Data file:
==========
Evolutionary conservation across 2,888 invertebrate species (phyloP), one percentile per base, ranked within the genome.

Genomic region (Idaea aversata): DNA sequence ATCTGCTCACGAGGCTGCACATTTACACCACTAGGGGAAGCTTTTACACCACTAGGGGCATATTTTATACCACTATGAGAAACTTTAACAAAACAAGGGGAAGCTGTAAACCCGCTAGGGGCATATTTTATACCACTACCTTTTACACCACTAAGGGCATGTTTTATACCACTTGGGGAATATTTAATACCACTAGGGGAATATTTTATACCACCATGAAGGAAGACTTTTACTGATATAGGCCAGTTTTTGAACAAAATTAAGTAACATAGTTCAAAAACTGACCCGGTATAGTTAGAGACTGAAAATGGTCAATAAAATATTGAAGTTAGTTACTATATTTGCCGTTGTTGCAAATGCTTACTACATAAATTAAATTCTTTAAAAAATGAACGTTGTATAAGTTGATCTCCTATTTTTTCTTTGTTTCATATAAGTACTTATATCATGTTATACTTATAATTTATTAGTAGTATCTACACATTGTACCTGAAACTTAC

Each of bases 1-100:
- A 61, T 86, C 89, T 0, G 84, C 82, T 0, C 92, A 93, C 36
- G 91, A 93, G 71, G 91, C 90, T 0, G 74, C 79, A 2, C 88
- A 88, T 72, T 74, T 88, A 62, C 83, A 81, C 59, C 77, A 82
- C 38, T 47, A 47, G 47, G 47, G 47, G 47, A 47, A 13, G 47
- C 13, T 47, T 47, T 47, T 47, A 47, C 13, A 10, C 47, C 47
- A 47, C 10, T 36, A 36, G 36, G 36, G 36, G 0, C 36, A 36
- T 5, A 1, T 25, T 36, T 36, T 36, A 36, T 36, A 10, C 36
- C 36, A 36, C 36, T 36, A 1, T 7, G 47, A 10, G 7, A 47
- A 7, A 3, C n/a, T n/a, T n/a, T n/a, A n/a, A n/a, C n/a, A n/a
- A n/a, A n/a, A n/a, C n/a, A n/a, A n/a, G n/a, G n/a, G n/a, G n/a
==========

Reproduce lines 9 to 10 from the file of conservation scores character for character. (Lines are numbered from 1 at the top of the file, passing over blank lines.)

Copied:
- A 47, C 10, T 36, A 36, G 36, G 36, G 36, G 0, C 36, A 36
- T 5, A 1, T 25, T 36, T 36, T 36, A 36, T 36, A 10, C 36